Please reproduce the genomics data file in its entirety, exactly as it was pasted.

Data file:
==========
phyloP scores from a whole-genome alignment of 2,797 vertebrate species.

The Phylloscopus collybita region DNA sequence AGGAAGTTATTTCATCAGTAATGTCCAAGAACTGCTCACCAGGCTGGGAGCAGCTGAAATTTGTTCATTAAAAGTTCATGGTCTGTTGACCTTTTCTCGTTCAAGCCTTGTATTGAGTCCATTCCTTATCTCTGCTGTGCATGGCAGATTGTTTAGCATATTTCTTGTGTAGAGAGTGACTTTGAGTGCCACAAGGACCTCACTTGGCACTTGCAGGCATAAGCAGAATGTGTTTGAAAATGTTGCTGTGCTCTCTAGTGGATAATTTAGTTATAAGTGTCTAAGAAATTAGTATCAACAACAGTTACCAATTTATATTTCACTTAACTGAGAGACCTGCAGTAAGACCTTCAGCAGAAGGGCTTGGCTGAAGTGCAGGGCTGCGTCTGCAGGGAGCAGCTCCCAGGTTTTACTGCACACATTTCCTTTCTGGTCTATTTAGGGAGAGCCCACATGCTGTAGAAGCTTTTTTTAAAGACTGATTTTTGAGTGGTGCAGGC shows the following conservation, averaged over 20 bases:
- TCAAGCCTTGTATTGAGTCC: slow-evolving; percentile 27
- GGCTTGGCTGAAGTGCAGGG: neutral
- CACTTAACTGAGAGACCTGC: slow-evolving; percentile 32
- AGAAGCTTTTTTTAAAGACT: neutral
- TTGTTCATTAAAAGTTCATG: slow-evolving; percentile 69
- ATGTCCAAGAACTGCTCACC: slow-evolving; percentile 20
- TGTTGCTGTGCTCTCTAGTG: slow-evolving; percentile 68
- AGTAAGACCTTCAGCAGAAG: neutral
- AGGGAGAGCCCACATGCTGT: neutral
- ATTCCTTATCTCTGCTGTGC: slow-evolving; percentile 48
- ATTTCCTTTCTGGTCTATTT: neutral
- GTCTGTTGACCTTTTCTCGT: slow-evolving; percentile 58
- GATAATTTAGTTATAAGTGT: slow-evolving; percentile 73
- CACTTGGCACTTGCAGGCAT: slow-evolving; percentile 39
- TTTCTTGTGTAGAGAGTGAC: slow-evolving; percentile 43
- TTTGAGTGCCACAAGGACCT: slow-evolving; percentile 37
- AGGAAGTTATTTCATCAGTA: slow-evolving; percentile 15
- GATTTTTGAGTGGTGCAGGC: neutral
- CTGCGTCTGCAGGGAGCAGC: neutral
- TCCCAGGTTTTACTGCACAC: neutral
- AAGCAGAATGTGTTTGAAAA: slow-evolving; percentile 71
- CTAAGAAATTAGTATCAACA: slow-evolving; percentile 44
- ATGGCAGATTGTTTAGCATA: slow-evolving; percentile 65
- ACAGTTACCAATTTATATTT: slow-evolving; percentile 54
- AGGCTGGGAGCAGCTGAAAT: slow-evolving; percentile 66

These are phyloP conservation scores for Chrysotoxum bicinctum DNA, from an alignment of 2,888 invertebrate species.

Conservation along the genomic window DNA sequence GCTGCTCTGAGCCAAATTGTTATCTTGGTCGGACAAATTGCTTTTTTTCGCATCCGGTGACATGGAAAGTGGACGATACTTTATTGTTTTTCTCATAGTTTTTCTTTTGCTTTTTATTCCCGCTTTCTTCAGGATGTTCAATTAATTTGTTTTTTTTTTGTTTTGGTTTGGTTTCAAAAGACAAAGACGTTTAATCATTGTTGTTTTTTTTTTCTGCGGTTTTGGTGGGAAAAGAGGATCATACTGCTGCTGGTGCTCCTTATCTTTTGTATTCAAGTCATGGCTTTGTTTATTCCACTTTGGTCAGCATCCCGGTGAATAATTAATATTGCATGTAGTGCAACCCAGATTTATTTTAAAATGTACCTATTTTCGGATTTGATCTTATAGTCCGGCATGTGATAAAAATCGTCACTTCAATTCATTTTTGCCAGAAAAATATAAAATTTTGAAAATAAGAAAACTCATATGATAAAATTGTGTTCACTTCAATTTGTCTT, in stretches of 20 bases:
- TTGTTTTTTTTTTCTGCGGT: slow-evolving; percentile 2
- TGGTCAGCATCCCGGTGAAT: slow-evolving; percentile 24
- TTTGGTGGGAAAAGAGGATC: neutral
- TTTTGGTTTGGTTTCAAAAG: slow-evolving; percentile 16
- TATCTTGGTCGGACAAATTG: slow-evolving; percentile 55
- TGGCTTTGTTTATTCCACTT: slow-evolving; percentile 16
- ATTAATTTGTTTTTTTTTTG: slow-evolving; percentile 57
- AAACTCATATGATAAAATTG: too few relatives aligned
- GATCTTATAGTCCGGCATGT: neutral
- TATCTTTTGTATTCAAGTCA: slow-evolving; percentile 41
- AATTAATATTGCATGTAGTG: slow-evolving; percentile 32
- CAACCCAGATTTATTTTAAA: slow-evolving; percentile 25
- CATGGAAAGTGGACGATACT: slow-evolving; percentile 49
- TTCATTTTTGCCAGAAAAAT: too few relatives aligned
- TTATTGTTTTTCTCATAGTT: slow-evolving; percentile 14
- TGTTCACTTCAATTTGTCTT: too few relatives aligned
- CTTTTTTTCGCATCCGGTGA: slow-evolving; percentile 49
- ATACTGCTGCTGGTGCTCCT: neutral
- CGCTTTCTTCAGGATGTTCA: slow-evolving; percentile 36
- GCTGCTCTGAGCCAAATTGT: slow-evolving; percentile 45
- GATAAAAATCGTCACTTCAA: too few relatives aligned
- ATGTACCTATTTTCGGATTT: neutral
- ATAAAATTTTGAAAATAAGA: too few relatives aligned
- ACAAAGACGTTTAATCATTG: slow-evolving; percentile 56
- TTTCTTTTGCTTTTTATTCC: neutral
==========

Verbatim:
phyloP scores from a whole-genome alignment of 2,797 vertebrate species.

The Phylloscopus collybita region DNA sequence AGGAAGTTATTTCATCAGTAATGTCCAAGAACTGCTCACCAGGCTGGGAGCAGCTGAAATTTGTTCATTAAAAGTTCATGGTCTGTTGACCTTTTCTCGTTCAAGCCTTGTATTGAGTCCATTCCTTATCTCTGCTGTGCATGGCAGATTGTTTAGCATATTTCTTGTGTAGAGAGTGACTTTGAGTGCCACAAGGACCTCACTTGGCACTTGCAGGCATAAGCAGAATGTGTTTGAAAATGTTGCTGTGCTCTCTAGTGGATAATTTAGTTATAAGTGTCTAAGAAATTAGTATCAACAACAGTTACCAATTTATATTTCACTTAACTGAGAGACCTGCAGTAAGACCTTCAGCAGAAGGGCTTGGCTGAAGTGCAGGGCTGCGTCTGCAGGGAGCAGCTCCCAGGTTTTACTGCACACATTTCCTTTCTGGTCTATTTAGGGAGAGCCCACATGCTGTAGAAGCTTTTTTTAAAGACTGATTTTTGAGTGGTGCAGGC shows the following conservation, averaged over 20 bases:
- TCAAGCCTTGTATTGAGTCC: slow-evolving; percentile 27
- GGCTTGGCTGAAGTGCAGGG: neutral
- CACTTAACTGAGAGACCTGC: slow-evolving; percentile 32
- AGAAGCTTTTTTTAAAGACT: neutral
- TTGTTCATTAAAAGTTCATG: slow-evolving; percentile 69
- ATGTCCAAGAACTGCTCACC: slow-evolving; percentile 20
- TGTTGCTGTGCTCTCTAGTG: slow-evolving; percentile 68
- AGTAAGACCTTCAGCAGAAG: neutral
- AGGGAGAGCCCACATGCTGT: neutral
- ATTCCTTATCTCTGCTGTGC: slow-evolving; percentile 48
- ATTTCCTTTCTGGTCTATTT: neutral
- GTCTGTTGACCTTTTCTCGT: slow-evolving; percentile 58
- GATAATTTAGTTATAAGTGT: slow-evolving; percentile 73
- CACTTGGCACTTGCAGGCAT: slow-evolving; percentile 39
- TTTCTTGTGTAGAGAGTGAC: slow-evolving; percentile 43
- TTTGAGTGCCACAAGGACCT: slow-evolving; percentile 37
- AGGAAGTTATTTCATCAGTA: slow-evolving; percentile 15
- GATTTTTGAGTGGTGCAGGC: neutral
- CTGCGTCTGCAGGGAGCAGC: neutral
- TCCCAGGTTTTACTGCACAC: neutral
- AAGCAGAATGTGTTTGAAAA: slow-evolving; percentile 71
- CTAAGAAATTAGTATCAACA: slow-evolving; percentile 44
- ATGGCAGATTGTTTAGCATA: slow-evolving; percentile 65
- ACAGTTACCAATTTATATTT: slow-evolving; percentile 54
- AGGCTGGGAGCAGCTGAAAT: slow-evolving; percentile 66

These are phyloP conservation scores for Chrysotoxum bicinctum DNA, from an alignment of 2,888 invertebrate species.

Conservation along the genomic window DNA sequence GCTGCTCTGAGCCAAATTGTTATCTTGGTCGGACAAATTGCTTTTTTTCGCATCCGGTGACATGGAAAGTGGACGATACTTTATTGTTTTTCTCATAGTTTTTCTTTTGCTTTTTATTCCCGCTTTCTTCAGGATGTTCAATTAATTTGTTTTTTTTTTGTTTTGGTTTGGTTTCAAAAGACAAAGACGTTTAATCATTGTTGTTTTTTTTTTCTGCGGTTTTGGTGGGAAAAGAGGATCATACTGCTGCTGGTGCTCCTTATCTTTTGTATTCAAGTCATGGCTTTGTTTATTCCACTTTGGTCAGCATCCCGGTGAATAATTAATATTGCATGTAGTGCAACCCAGATTTATTTTAAAATGTACCTATTTTCGGATTTGATCTTATAGTCCGGCATGTGATAAAAATCGTCACTTCAATTCATTTTTGCCAGAAAAATATAAAATTTTGAAAATAAGAAAACTCATATGATAAAATTGTGTTCACTTCAATTTGTCTT, in stretches of 20 bases:
- TTGTTTTTTTTTTCTGCGGT: slow-evolving; percentile 2
- TGGTCAGCATCCCGGTGAAT: slow-evolving; percentile 24
- TTTGGTGGGAAAAGAGGATC: neutral
- TTTTGGTTTGGTTTCAAAAG: slow-evolving; percentile 16
- TATCTTGGTCGGACAAATTG: slow-evolving; percentile 55
- TGGCTTTGTTTATTCCACTT: slow-evolving; percentile 16
- ATTAATTTGTTTTTTTTTTG: slow-evolving; percentile 57
- AAACTCATATGATAAAATTG: too few relatives aligned
- GATCTTATAGTCCGGCATGT: neutral
- TATCTTTTGTATTCAAGTCA: slow-evolving; percentile 41
- AATTAATATTGCATGTAGTG: slow-evolving; percentile 32
- CAACCCAGATTTATTTTAAA: slow-evolving; percentile 25
- CATGGAAAGTGGACGATACT: slow-evolving; percentile 49
- TTCATTTTTGCCAGAAAAAT: too few relatives aligned
- TTATTGTTTTTCTCATAGTT: slow-evolving; percentile 14
- TGTTCACTTCAATTTGTCTT: too few relatives aligned
- CTTTTTTTCGCATCCGGTGA: slow-evolving; percentile 49
- ATACTGCTGCTGGTGCTCCT: neutral
- CGCTTTCTTCAGGATGTTCA: slow-evolving; percentile 36
- GCTGCTCTGAGCCAAATTGT: slow-evolving; percentile 45
- GATAAAAATCGTCACTTCAA: too few relatives aligned
- ATGTACCTATTTTCGGATTT: neutral
- ATAAAATTTTGAAAATAAGA: too few relatives aligned
- ACAAAGACGTTTAATCATTG: slow-evolving; percentile 56
- TTTCTTTTGCTTTTTATTCC: neutral